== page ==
Isaac Occhipinti, Head of External Affairs at the HWA, takes a look at how installers can talk to consumers about how to maximise their energy efficiency by using solar PV to heat hot water.

The subject of ‘renewables’ has become a regular topic of discussion across the heating industry agenda for some years now, but today I want to focus on just one type of generation which provides two-fold savings. 

According to the Department for Business, Energy & Industrial Strategy’s Energy and Climate Change Public Attitude Tracker, solar PV is the most popular renewable energy in the UK and its deployment reached 13,123MW installed capacity at the end of January 2019, with installations continuing to date despite the closure of the feed-in tariff (FiT) to new applicants from April 2019. 

The scheme, which has encouraged more than 980,000 households to install solar PV since it was launched in 2010, has helped to establish the UK as a dynamic PV market in Europe. 

Consumer awareness of the obvious benefits of installing solar PV is established and growing – capturing the sun’s energy using photovoltaic cells to generate electricity. These cells don’t need direct sunlight to work – they can still generate some electricity on a cloudy day.

But what about the less obvious benefits? For those engineers who are either involved in installation or have customers who have, or are considering solar PV installations, are you aware of the additional savings that can be made from the partnership between hot water storage cylinders and solar PV installations?

We know that it can be a challenge to remain competitive, so additional products and services often get dropped from quotes, but when you consider the quick payback and long term savings from a system such as solar PV energy diversion, it becomes an easier sell.

Which is why one of Hot Water Association’s (HWA) ongoing priorities is to explore and communicate the UK’s potential to store the energy generated from solar PV systems locally, using hot water storage as the mechanism. Making use of excess electricity and maximising consumer investment. After all, the energy produced by the consumer is more valuable than the payback they receive.

There are now systems on the market which homeowners can connect to their immersion heater and use to heat domestic water when there is excess solar-generated energy available. 

The stored hot water can then be used to meet the hot water demands of the household later in the day. By directing surplus energy to the immersion element, homeowners can utilise up to 100% of all self-generated green energy – even when they are not at home.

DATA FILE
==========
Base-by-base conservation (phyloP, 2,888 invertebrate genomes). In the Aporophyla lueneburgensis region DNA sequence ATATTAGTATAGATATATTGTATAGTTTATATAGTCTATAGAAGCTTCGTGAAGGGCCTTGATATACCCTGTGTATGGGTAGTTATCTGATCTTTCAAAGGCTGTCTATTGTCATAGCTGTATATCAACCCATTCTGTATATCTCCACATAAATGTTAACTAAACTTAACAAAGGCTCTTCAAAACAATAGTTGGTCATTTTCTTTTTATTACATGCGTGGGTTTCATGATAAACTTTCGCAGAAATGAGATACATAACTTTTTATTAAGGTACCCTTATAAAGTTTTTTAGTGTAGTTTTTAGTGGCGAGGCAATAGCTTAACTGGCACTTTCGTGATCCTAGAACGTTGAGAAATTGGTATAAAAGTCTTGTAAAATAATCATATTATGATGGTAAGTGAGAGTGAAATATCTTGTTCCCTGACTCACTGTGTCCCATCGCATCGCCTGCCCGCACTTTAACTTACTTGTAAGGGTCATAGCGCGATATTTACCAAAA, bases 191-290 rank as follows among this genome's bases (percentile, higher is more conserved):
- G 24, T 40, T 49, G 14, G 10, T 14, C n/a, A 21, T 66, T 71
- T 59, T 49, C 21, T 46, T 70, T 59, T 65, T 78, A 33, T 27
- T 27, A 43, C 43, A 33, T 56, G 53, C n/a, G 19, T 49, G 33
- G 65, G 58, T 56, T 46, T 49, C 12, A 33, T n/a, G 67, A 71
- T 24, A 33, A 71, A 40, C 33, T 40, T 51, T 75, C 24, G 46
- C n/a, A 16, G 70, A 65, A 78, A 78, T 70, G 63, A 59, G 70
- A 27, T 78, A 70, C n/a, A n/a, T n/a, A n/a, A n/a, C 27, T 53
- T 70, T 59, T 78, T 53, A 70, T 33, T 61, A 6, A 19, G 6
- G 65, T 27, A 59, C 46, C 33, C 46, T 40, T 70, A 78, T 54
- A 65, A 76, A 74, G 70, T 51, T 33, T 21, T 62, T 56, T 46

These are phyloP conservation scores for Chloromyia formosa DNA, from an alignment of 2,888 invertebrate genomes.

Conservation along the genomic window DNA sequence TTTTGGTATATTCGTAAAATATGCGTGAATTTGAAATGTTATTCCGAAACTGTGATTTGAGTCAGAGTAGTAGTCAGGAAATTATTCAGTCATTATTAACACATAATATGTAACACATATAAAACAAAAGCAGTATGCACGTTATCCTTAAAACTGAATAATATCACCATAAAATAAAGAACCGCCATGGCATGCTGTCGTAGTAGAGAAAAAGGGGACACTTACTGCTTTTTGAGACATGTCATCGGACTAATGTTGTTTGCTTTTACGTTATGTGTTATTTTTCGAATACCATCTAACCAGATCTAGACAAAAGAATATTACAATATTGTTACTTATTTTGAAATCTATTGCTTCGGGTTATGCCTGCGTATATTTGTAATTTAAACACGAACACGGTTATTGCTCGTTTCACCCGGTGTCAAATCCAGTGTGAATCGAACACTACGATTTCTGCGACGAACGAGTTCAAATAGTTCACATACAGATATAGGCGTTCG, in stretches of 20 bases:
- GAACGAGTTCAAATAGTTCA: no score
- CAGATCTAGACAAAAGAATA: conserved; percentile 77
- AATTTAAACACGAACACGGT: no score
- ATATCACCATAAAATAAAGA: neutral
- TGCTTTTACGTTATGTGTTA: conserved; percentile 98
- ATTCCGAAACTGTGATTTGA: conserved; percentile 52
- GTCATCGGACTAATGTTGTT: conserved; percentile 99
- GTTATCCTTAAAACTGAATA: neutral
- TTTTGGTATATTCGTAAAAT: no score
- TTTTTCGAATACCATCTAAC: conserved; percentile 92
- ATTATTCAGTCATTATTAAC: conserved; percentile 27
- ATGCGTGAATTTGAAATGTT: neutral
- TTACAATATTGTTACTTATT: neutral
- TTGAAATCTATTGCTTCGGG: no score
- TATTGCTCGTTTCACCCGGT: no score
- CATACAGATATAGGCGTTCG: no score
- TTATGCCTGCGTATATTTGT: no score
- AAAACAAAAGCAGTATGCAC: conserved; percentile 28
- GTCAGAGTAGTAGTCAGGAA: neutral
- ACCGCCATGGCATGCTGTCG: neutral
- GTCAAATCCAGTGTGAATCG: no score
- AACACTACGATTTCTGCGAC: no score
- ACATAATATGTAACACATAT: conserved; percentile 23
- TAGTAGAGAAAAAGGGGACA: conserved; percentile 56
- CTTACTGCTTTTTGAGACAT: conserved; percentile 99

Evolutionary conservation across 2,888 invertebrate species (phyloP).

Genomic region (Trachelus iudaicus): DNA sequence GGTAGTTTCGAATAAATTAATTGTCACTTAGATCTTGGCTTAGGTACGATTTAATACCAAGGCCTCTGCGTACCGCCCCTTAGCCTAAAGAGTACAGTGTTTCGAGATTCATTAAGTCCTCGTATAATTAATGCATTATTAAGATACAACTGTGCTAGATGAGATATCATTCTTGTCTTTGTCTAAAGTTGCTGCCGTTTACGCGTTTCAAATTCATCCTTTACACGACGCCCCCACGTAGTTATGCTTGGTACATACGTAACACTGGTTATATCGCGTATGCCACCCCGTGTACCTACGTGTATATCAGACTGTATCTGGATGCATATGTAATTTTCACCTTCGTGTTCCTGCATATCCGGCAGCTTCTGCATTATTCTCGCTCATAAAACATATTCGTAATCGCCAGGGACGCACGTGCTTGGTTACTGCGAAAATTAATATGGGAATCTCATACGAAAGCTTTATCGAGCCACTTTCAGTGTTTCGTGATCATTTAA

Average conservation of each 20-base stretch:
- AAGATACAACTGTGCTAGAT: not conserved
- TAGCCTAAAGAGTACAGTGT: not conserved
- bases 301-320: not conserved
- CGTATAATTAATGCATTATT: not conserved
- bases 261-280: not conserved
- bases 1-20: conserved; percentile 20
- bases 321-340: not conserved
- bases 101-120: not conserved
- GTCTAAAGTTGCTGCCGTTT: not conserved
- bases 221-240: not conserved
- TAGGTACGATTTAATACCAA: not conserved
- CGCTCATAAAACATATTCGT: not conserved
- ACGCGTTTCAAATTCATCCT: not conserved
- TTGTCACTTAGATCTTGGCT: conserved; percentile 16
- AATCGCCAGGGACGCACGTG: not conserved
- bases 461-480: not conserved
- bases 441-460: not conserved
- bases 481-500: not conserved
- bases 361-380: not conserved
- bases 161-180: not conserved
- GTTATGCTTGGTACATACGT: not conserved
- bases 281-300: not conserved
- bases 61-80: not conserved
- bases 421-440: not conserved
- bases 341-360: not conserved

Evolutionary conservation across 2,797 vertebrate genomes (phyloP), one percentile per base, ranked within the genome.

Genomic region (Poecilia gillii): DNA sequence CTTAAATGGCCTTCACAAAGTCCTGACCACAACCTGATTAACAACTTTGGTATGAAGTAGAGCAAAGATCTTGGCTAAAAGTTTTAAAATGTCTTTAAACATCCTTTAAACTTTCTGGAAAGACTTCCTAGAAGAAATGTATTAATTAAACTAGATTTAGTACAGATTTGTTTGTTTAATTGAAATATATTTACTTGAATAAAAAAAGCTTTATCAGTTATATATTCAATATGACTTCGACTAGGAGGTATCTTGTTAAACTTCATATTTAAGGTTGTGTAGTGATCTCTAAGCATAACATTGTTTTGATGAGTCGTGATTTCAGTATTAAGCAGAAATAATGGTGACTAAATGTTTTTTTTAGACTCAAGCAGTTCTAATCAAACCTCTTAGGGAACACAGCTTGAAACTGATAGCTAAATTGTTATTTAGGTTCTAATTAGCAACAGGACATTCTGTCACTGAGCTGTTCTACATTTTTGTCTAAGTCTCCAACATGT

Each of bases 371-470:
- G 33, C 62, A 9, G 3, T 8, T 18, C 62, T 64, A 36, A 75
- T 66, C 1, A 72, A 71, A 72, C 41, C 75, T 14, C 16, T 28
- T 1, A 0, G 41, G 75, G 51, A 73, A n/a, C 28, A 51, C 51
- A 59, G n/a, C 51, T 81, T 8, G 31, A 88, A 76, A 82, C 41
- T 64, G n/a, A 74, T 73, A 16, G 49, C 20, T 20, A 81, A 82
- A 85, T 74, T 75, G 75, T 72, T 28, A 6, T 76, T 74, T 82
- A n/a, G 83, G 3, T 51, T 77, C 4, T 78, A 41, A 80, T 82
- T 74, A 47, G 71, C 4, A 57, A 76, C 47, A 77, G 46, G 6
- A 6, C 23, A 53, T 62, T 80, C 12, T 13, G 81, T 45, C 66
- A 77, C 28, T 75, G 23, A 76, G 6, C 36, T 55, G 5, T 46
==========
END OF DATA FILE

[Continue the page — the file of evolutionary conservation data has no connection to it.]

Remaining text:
To assess the benefits of using surplus electricity from solar PV installations to heat hot water, HWA conducted a study taking the average daily hot water energy requirements for each month, and daily solar PV data estimates based on modelled daily solar generation data, to estimate the savings that could be made by using surplus electricity to meet hot water demand. 

For an average property (for the purposes of the calculation, it was assumed that the property is home to 2.4 occupants), the HWA estimates that the homeowner could save between £90 and £240 per annum and meet around 50% of their hot water energy requirements if they were to divert their excess solar energy using the products currently on the market which homeowners can connect to their immersion heater. 

This equates to a three-year payback and, based upon average prices of the products required to do this, it becomes a much easier sell to the homeowner. Whichever way you look at it, it makes sense to utilise as much of the solar-generated electricity on site as possible.

There are over 980,000 homes in the UK with solar PV arrays installed on their roof. Are they all aware of or making use of the excess energy generated? Probably not. 

In fact, research has found that the vast majority of homeowners with solar PV installations are actually dissatisfied because, as they are out at work when the energy is being generated, they cannot consume all of the surplus energy and therefore do not see the true benefits. 

Is this a conversation you are having with homeowners? Perhaps the next time you visit a home with solar PV you can explain that diverting the excess energy to a hot water cylinder, which may ordinarily be fuelled by a boiler, will save significantly on gas bills. 

The boiler will only supply energy to the cylinder if the water has not achieved the desired temperature. This means literally every day the cylinder will be at least pre-heated. In summer, when there are longer daylight hours, most cylinders will be brought up to full temperature. 

Compared to diverting excess PV energy to power batteries, which are expensive and have a limited lifespan, solar PV hot water generation is surely a no brainer?